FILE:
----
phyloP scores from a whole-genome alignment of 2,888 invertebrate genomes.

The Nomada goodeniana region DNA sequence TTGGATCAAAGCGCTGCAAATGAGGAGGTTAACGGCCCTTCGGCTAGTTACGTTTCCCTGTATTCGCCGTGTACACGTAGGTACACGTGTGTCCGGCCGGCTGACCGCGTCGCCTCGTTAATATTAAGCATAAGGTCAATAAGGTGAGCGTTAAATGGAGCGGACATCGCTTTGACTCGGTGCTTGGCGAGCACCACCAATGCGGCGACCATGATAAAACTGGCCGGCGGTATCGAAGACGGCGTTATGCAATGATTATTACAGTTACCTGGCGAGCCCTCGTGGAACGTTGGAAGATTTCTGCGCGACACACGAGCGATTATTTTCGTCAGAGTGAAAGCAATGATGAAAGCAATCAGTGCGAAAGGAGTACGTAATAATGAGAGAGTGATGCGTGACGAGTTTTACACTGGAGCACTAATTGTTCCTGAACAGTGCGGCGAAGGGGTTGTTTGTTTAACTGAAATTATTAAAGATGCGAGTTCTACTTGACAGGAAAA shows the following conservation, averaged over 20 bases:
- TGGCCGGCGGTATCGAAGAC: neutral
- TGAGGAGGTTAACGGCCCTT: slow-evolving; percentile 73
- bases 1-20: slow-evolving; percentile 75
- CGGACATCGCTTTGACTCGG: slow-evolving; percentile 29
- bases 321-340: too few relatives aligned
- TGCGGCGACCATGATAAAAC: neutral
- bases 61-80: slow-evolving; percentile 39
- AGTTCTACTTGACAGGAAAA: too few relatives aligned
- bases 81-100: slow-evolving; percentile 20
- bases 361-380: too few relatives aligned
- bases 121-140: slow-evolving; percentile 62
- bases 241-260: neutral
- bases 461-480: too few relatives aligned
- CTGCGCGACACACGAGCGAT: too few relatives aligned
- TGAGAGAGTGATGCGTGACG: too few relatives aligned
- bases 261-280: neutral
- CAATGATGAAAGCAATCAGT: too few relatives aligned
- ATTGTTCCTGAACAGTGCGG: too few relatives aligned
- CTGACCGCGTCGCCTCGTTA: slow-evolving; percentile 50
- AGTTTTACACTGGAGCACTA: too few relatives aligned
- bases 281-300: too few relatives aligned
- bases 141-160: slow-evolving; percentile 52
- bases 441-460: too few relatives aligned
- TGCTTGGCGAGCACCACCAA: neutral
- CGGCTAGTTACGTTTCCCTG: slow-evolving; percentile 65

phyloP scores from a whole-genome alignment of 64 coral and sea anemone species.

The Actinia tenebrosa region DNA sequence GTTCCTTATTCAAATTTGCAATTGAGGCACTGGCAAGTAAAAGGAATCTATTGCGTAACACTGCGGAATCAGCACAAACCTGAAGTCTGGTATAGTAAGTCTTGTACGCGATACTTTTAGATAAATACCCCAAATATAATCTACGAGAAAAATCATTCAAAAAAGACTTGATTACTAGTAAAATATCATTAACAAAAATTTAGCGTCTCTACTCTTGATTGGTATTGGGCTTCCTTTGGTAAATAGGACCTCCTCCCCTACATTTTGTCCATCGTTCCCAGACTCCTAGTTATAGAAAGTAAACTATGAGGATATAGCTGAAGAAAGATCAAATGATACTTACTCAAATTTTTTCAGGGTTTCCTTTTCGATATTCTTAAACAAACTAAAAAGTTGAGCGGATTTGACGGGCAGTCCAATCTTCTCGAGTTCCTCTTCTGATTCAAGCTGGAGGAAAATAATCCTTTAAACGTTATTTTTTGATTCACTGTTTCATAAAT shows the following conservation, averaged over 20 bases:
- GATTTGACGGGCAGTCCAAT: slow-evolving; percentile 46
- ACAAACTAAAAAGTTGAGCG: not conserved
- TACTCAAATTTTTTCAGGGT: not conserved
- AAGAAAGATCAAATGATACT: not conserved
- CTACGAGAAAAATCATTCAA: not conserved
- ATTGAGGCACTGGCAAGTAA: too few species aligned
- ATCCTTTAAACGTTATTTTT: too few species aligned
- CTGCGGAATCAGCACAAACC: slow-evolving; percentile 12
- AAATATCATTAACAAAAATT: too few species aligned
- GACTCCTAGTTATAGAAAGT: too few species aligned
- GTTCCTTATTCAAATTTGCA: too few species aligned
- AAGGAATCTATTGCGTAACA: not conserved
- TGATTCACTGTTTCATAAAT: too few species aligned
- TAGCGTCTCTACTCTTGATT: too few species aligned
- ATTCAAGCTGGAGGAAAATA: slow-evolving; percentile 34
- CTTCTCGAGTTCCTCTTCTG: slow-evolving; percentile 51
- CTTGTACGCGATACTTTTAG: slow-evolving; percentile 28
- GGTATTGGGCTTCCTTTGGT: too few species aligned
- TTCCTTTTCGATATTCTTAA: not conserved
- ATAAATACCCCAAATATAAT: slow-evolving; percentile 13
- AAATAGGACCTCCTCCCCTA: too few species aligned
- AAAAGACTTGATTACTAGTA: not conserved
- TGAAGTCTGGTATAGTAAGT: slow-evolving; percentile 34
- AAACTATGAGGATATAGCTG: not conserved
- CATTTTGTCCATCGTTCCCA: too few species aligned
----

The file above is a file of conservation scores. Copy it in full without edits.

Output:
phyloP scores from a whole-genome alignment of 2,888 invertebrate genomes.

The Nomada goodeniana region DNA sequence TTGGATCAAAGCGCTGCAAATGAGGAGGTTAACGGCCCTTCGGCTAGTTACGTTTCCCTGTATTCGCCGTGTACACGTAGGTACACGTGTGTCCGGCCGGCTGACCGCGTCGCCTCGTTAATATTAAGCATAAGGTCAATAAGGTGAGCGTTAAATGGAGCGGACATCGCTTTGACTCGGTGCTTGGCGAGCACCACCAATGCGGCGACCATGATAAAACTGGCCGGCGGTATCGAAGACGGCGTTATGCAATGATTATTACAGTTACCTGGCGAGCCCTCGTGGAACGTTGGAAGATTTCTGCGCGACACACGAGCGATTATTTTCGTCAGAGTGAAAGCAATGATGAAAGCAATCAGTGCGAAAGGAGTACGTAATAATGAGAGAGTGATGCGTGACGAGTTTTACACTGGAGCACTAATTGTTCCTGAACAGTGCGGCGAAGGGGTTGTTTGTTTAACTGAAATTATTAAAGATGCGAGTTCTACTTGACAGGAAAA shows the following conservation, averaged over 20 bases:
- TGGCCGGCGGTATCGAAGAC: neutral
- TGAGGAGGTTAACGGCCCTT: slow-evolving; percentile 73
- bases 1-20: slow-evolving; percentile 75
- CGGACATCGCTTTGACTCGG: slow-evolving; percentile 29
- bases 321-340: too few relatives aligned
- TGCGGCGACCATGATAAAAC: neutral
- bases 61-80: slow-evolving; percentile 39
- AGTTCTACTTGACAGGAAAA: too few relatives aligned
- bases 81-100: slow-evolving; percentile 20
- bases 361-380: too few relatives aligned
- bases 121-140: slow-evolving; percentile 62
- bases 241-260: neutral
- bases 461-480: too few relatives aligned
- CTGCGCGACACACGAGCGAT: too few relatives aligned
- TGAGAGAGTGATGCGTGACG: too few relatives aligned
- bases 261-280: neutral
- CAATGATGAAAGCAATCAGT: too few relatives aligned
- ATTGTTCCTGAACAGTGCGG: too few relatives aligned
- CTGACCGCGTCGCCTCGTTA: slow-evolving; percentile 50
- AGTTTTACACTGGAGCACTA: too few relatives aligned
- bases 281-300: too few relatives aligned
- bases 141-160: slow-evolving; percentile 52
- bases 441-460: too few relatives aligned
- TGCTTGGCGAGCACCACCAA: neutral
- CGGCTAGTTACGTTTCCCTG: slow-evolving; percentile 65

phyloP scores from a whole-genome alignment of 64 coral and sea anemone species.

The Actinia tenebrosa region DNA sequence GTTCCTTATTCAAATTTGCAATTGAGGCACTGGCAAGTAAAAGGAATCTATTGCGTAACACTGCGGAATCAGCACAAACCTGAAGTCTGGTATAGTAAGTCTTGTACGCGATACTTTTAGATAAATACCCCAAATATAATCTACGAGAAAAATCATTCAAAAAAGACTTGATTACTAGTAAAATATCATTAACAAAAATTTAGCGTCTCTACTCTTGATTGGTATTGGGCTTCCTTTGGTAAATAGGACCTCCTCCCCTACATTTTGTCCATCGTTCCCAGACTCCTAGTTATAGAAAGTAAACTATGAGGATATAGCTGAAGAAAGATCAAATGATACTTACTCAAATTTTTTCAGGGTTTCCTTTTCGATATTCTTAAACAAACTAAAAAGTTGAGCGGATTTGACGGGCAGTCCAATCTTCTCGAGTTCCTCTTCTGATTCAAGCTGGAGGAAAATAATCCTTTAAACGTTATTTTTTGATTCACTGTTTCATAAAT shows the following conservation, averaged over 20 bases:
- GATTTGACGGGCAGTCCAAT: slow-evolving; percentile 46
- ACAAACTAAAAAGTTGAGCG: not conserved
- TACTCAAATTTTTTCAGGGT: not conserved
- AAGAAAGATCAAATGATACT: not conserved
- CTACGAGAAAAATCATTCAA: not conserved
- ATTGAGGCACTGGCAAGTAA: too few species aligned
- ATCCTTTAAACGTTATTTTT: too few species aligned
- CTGCGGAATCAGCACAAACC: slow-evolving; percentile 12
- AAATATCATTAACAAAAATT: too few species aligned
- GACTCCTAGTTATAGAAAGT: too few species aligned
- GTTCCTTATTCAAATTTGCA: too few species aligned
- AAGGAATCTATTGCGTAACA: not conserved
- TGATTCACTGTTTCATAAAT: too few species aligned
- TAGCGTCTCTACTCTTGATT: too few species aligned
- ATTCAAGCTGGAGGAAAATA: slow-evolving; percentile 34
- CTTCTCGAGTTCCTCTTCTG: slow-evolving; percentile 51
- CTTGTACGCGATACTTTTAG: slow-evolving; percentile 28
- GGTATTGGGCTTCCTTTGGT: too few species aligned
- TTCCTTTTCGATATTCTTAA: not conserved
- ATAAATACCCCAAATATAAT: slow-evolving; percentile 13
- AAATAGGACCTCCTCCCCTA: too few species aligned
- AAAAGACTTGATTACTAGTA: not conserved
- TGAAGTCTGGTATAGTAAGT: slow-evolving; percentile 34
- AAACTATGAGGATATAGCTG: not conserved
- CATTTTGTCCATCGTTCCCA: too few species aligned